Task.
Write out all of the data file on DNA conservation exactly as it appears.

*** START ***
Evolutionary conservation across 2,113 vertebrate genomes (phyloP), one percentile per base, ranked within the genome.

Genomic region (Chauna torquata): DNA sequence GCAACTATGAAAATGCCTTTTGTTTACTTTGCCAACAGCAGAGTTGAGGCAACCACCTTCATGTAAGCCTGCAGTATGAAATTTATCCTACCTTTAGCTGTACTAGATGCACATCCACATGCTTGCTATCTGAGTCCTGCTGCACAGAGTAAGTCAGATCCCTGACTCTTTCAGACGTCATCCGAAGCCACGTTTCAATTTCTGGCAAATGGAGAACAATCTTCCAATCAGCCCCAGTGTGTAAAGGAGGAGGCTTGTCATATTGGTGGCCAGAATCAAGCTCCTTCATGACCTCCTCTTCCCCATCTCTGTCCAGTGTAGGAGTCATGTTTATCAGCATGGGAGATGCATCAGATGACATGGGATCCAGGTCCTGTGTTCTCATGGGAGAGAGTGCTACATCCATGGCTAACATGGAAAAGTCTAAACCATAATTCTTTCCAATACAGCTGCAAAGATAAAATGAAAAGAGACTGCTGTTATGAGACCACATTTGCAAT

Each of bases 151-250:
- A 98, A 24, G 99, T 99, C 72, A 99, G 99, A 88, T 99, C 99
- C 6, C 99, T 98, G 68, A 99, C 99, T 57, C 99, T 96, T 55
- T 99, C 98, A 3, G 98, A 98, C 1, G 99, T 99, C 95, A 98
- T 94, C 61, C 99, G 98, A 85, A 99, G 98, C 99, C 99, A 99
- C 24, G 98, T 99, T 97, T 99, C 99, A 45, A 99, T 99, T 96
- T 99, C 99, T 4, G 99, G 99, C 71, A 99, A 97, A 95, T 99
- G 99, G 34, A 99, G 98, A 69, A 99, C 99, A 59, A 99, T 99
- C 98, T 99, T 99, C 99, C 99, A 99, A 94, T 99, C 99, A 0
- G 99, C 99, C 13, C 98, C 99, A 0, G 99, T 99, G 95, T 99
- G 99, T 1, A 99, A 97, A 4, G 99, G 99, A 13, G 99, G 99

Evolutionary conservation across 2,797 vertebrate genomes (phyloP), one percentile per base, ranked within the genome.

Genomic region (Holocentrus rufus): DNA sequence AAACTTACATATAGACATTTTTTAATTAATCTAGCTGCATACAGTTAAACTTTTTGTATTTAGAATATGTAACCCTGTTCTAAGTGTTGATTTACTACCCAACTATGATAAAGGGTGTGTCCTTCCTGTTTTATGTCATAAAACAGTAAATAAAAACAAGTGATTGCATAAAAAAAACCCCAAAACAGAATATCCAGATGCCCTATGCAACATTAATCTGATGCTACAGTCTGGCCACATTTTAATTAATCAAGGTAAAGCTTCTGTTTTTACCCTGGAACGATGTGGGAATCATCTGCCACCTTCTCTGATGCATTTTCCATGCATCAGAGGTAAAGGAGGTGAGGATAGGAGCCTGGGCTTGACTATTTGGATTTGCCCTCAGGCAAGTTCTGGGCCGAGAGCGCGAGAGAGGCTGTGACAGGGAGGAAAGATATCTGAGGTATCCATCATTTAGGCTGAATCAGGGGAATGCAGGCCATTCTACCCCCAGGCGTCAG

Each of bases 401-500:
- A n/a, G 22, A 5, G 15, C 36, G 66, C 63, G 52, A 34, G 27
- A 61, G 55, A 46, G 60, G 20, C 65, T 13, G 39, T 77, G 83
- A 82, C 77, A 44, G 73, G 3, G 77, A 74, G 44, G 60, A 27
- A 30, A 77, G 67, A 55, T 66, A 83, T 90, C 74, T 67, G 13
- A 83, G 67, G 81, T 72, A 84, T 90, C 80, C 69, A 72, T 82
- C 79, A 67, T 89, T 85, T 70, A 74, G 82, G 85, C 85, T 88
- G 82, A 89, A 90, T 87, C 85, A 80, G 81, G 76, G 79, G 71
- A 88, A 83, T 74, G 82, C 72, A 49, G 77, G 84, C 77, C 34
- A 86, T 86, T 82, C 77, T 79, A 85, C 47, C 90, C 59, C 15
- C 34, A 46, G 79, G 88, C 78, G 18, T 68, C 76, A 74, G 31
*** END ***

Evolutionary conservation across 2,113 vertebrate genomes (phyloP), one percentile per base, ranked within the genome.

Genomic region (Chauna torquata): DNA sequence GCAACTATGAAAATGCCTTTTGTTTACTTTGCCAACAGCAGAGTTGAGGCAACCACCTTCATGTAAGCCTGCAGTATGAAATTTATCCTACCTTTAGCTGTACTAGATGCACATCCACATGCTTGCTATCTGAGTCCTGCTGCACAGAGTAAGTCAGATCCCTGACTCTTTCAGACGTCATCCGAAGCCACGTTTCAATTTCTGGCAAATGGAGAACAATCTTCCAATCAGCCCCAGTGTGTAAAGGAGGAGGCTTGTCATATTGGTGGCCAGAATCAAGCTCCTTCATGACCTCCTCTTCCCCATCTCTGTCCAGTGTAGGAGTCATGTTTATCAGCATGGGAGATGCATCAGATGACATGGGATCCAGGTCCTGTGTTCTCATGGGAGAGAGTGCTACATCCATGGCTAACATGGAAAAGTCTAAACCATAATTCTTTCCAATACAGCTGCAAAGATAAAATGAAAAGAGACTGCTGTTATGAGACCACATTTGCAAT

Each of bases 151-250:
- A 98, A 24, G 99, T 99, C 72, A 99, G 99, A 88, T 99, C 99
- C 6, C 99, T 98, G 68, A 99, C 99, T 57, C 99, T 96, T 55
- T 99, C 98, A 3, G 98, A 98, C 1, G 99, T 99, C 95, A 98
- T 94, C 61, C 99, G 98, A 85, A 99, G 98, C 99, C 99, A 99
- C 24, G 98, T 99, T 97, T 99, C 99, A 45, A 99, T 99, T 96
- T 99, C 99, T 4, G 99, G 99, C 71, A 99, A 97, A 95, T 99
- G 99, G 34, A 99, G 98, A 69, A 99, C 99, A 59, A 99, T 99
- C 98, T 99, T 99, C 99, C 99, A 99, A 94, T 99, C 99, A 0
- G 99, C 99, C 13, C 98, C 99, A 0, G 99, T 99, G 95, T 99
- G 99, T 1, A 99, A 97, A 4, G 99, G 99, A 13, G 99, G 99

Evolutionary conservation across 2,797 vertebrate genomes (phyloP), one percentile per base, ranked within the genome.

Genomic region (Holocentrus rufus): DNA sequence AAACTTACATATAGACATTTTTTAATTAATCTAGCTGCATACAGTTAAACTTTTTGTATTTAGAATATGTAACCCTGTTCTAAGTGTTGATTTACTACCCAACTATGATAAAGGGTGTGTCCTTCCTGTTTTATGTCATAAAACAGTAAATAAAAACAAGTGATTGCATAAAAAAAACCCCAAAACAGAATATCCAGATGCCCTATGCAACATTAATCTGATGCTACAGTCTGGCCACATTTTAATTAATCAAGGTAAAGCTTCTGTTTTTACCCTGGAACGATGTGGGAATCATCTGCCACCTTCTCTGATGCATTTTCCATGCATCAGAGGTAAAGGAGGTGAGGATAGGAGCCTGGGCTTGACTATTTGGATTTGCCCTCAGGCAAGTTCTGGGCCGAGAGCGCGAGAGAGGCTGTGACAGGGAGGAAAGATATCTGAGGTATCCATCATTTAGGCTGAATCAGGGGAATGCAGGCCATTCTACCCCCAGGCGTCAG

Each of bases 401-500:
- A n/a, G 22, A 5, G 15, C 36, G 66, C 63, G 52, A 34, G 27
- A 61, G 55, A 46, G 60, G 20, C 65, T 13, G 39, T 77, G 83
- A 82, C 77, A 44, G 73, G 3, G 77, A 74, G 44, G 60, A 27
- A 30, A 77, G 67, A 55, T 66, A 83, T 90, C 74, T 67, G 13
- A 83, G 67, G 81, T 72, A 84, T 90, C 80, C 69, A 72, T 82
- C 79, A 67, T 89, T 85, T 70, A 74, G 82, G 85, C 85, T 88
- G 82, A 89, A 90, T 87, C 85, A 80, G 81, G 76, G 79, G 71
- A 88, A 83, T 74, G 82, C 72, A 49, G 77, G 84, C 77, C 34
- A 86, T 86, T 82, C 77, T 79, A 85, C 47, C 90, C 59, C 15
- C 34, A 46, G 79, G 88, C 78, G 18, T 68, C 76, A 74, G 31